April 14, 2023

President Joe Biden went to Ireland this week, which seemed to really cheese off one of the White House pool reporters (whose network rhymes with Box Crews), who asked if his trip wasn’t just a “taxpayer-funded family reunion.” Well, we see we’ve returned to civility and seriousness in this country!

Our own John Fetterman makes his triumphant return to the U.S. Senate next week, after his battle with depression. We wish him the best of health as he takes his seat in the most exclusive club in the world.

Another batch of classified documents took a walk down Main Street, as a young Air National Guardsman (who apparently was feeling rather espionage-y) dumped information on the Ukraine War into a chat room. Washington leaks like a very large and dysfunctional sieve. What the hell is twenty-something guardsman doing with classified documents anyway? We ask this rhetorically, because we have a sneaky feeling Speaker Kevin McCarthy is already planning on asking that very question.

The Tennessee legislature last week took the extraordinary steps of expelling two lawmakers for causing an anti-gun kerfuffle on their House floor, only to see them reinstated by their local cities just days later.  In the annals of Things That Were a Giant Waste of Time, this is now second only to Geraldo Rivera’s prime-time unveiling of Al Capone’s vault, which Capone himself was not in.

Back in the Keystone State, our revenue collections are still running $1.1 billion above estimate with no signs of slowing down. With only three months of revenue left to collect (and the always-huge May collections being one of those months), it is a pretty safe bet that lawmakers, should they so choose, can feel comfortable tossing around some scratch this June.

Pennsylvania is also poised to receive $200 million in broadband funding this year, which will serve an estimated 44,000 Pennsylvanians who currently have what is essentially “no G” service. That’s the good news. The bad news is that about 500,000 Pennsylvanians are in need of a boost. So, back to the good news, there are about a billion more clams from the feds waiting in the wings.

A bill was introduced to legalize so-called skill games in Pennsylvania, games that look and act suspiciously like slot machines but require skill to play, that skill often requiring the player push two buttons instead of one. This is your annual reminder that the state’s casino industry dumps BILLIONS into the state’s economy and is responsible for tens of thousands of jobs. So yeah, let’s cut them off at the knees. Also, DID YOU KNOW that the effective tax rate on slot machine revenue in Pennsylvania is 54%?  Name another industry in PA that pays that tax rate. We will wait.

As the House and Senate budget hearings wind down, the Department of Human Services had its turn under the heat lamp. It is very difficult in these settings to dive too deeply into anything that DHS covers, because it covers damn near everything and spends about $19 billion year. As departments go, this one is the Mammoth Car (shameless Speed Racer reference.)

Young people across the nation participated in the last general election at a rate rarely seen in non-presidential years, topping out at about one in three voters heading to the polls. This qualifies as a “wave” of young voters, while senior voters hit the 33% number by lunchtime on Election Day.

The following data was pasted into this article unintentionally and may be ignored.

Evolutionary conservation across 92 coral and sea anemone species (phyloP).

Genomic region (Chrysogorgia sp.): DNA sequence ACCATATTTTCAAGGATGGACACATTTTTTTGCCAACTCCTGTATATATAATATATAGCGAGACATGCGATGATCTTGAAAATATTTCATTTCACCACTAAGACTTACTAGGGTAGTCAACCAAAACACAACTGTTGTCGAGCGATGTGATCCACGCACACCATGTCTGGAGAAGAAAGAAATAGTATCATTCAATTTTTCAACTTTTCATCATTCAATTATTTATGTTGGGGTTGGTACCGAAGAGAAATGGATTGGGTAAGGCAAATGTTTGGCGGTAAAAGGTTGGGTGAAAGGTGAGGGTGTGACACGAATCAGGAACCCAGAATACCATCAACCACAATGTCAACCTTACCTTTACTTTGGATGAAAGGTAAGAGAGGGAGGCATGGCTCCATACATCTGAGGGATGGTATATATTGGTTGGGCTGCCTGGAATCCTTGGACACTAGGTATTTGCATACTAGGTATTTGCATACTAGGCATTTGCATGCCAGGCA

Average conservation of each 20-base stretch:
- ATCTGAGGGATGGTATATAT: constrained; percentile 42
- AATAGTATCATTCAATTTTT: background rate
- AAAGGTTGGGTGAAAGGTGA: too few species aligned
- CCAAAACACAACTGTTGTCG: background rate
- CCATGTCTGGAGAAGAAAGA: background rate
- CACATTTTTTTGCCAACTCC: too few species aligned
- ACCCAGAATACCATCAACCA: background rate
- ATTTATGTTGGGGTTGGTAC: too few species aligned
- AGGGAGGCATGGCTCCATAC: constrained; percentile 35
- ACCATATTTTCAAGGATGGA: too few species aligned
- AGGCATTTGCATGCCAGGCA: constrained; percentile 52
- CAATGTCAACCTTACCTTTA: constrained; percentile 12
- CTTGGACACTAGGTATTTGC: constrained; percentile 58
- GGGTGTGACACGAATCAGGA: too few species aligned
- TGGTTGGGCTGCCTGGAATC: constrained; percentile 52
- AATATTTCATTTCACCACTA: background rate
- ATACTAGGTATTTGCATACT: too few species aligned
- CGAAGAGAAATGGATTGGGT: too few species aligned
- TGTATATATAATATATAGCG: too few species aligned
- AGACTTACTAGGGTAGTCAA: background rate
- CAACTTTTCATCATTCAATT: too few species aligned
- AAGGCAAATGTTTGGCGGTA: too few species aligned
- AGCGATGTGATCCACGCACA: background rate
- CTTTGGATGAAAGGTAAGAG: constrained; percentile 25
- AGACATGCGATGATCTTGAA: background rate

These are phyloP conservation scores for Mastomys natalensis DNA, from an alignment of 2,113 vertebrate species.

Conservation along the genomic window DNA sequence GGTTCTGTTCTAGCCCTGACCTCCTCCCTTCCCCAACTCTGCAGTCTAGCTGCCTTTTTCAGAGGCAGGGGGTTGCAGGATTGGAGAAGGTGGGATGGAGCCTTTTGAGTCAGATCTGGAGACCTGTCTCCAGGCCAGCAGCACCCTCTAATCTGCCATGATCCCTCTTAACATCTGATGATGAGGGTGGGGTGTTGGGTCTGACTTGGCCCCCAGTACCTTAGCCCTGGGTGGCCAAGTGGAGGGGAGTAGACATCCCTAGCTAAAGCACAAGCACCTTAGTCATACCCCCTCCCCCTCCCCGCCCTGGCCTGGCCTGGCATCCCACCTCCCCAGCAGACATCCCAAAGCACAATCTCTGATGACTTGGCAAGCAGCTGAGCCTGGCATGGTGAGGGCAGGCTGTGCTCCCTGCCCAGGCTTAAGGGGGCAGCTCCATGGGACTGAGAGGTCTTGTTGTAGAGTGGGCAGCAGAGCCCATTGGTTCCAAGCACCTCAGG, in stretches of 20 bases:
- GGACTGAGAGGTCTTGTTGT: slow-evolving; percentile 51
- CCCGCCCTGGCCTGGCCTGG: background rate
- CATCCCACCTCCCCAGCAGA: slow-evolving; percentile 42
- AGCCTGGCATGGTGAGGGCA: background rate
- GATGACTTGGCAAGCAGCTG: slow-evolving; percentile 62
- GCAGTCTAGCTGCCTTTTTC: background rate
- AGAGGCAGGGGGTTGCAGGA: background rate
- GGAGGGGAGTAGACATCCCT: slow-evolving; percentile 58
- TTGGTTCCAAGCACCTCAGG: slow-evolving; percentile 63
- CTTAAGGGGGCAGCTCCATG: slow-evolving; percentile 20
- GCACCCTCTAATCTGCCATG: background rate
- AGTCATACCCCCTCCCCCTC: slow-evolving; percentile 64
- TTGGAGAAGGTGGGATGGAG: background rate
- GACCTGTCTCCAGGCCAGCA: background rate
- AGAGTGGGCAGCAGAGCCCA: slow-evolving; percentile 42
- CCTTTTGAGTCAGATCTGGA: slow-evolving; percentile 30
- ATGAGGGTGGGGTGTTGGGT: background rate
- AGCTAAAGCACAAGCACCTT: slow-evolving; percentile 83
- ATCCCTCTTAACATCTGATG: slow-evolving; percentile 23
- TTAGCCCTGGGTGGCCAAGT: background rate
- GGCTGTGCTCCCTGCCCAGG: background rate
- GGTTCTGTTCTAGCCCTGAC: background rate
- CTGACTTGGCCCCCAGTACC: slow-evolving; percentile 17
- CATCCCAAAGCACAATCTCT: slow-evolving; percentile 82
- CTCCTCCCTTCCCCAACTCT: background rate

State agencies are launching a campaign to spotlight and support the many outdoor activities one can do in Pennsylvania. Outdoor recreation supports more than 150,000 jobs in the state, making it a very important part of our economy. Here at Triad, we have hikers, kayakers, fishers, hunters, golfers, and many of us whose definition of “outdoor activity” is drinking beer on our deck.

Traffic deaths went up again nationwide in 2021, with 27% of them attributable to driving under the influence, despite the fact that our General Assembly increases DUI fines and penalties like clockwork each session. With a million different ride-share options, and after billions of educational dollars were spent, Americans just can’t seem to kick the drink-and-drive habit. But when it comes to tough DUI penalties, Arizona remains the gold standard. With no changing of the clocks twice a year and tough DUI laws, Arizona might just be utopia. Except it is probably 135 degrees there today.

Governor Shapiro took his first spin around the block in the venerable F&M College Poll, which found him in very good stead with Pennsylvania voters. Just 13% thought he was doing a poor job, which also explained why our view of the state is also improving. U.S. Sen. Bob Casey Jr. had a bit more a of a mixed bag, suggesting that (depending on the opponent), he may have a tough race for re-election next year.

On the Triad socials this week, check out our amazing pals at the Behavioral Wellness Center at Girard, who landed in Philly Magazine as The Face of Recovery and Resilience. Way to go, BeWell peeps!

In our We Can’t Make This Up segment, we take you to our own Citizens Bank Park in Philly, where an impromptu hot dog eating contest in the stands turned into a full-fledged fluster of flying frankfurters.  Now THAT is how you watch a ballgame, folks! Come for the Fightin’ Phils action on the field, stay for the hot dogs to the face!

That’s what passes for news out here in central Pennsylvania (which is actually more SOUTH central), as we have once again leapt completely over spring and into the boiler room. From all your Team Triad friends, have a great weekend!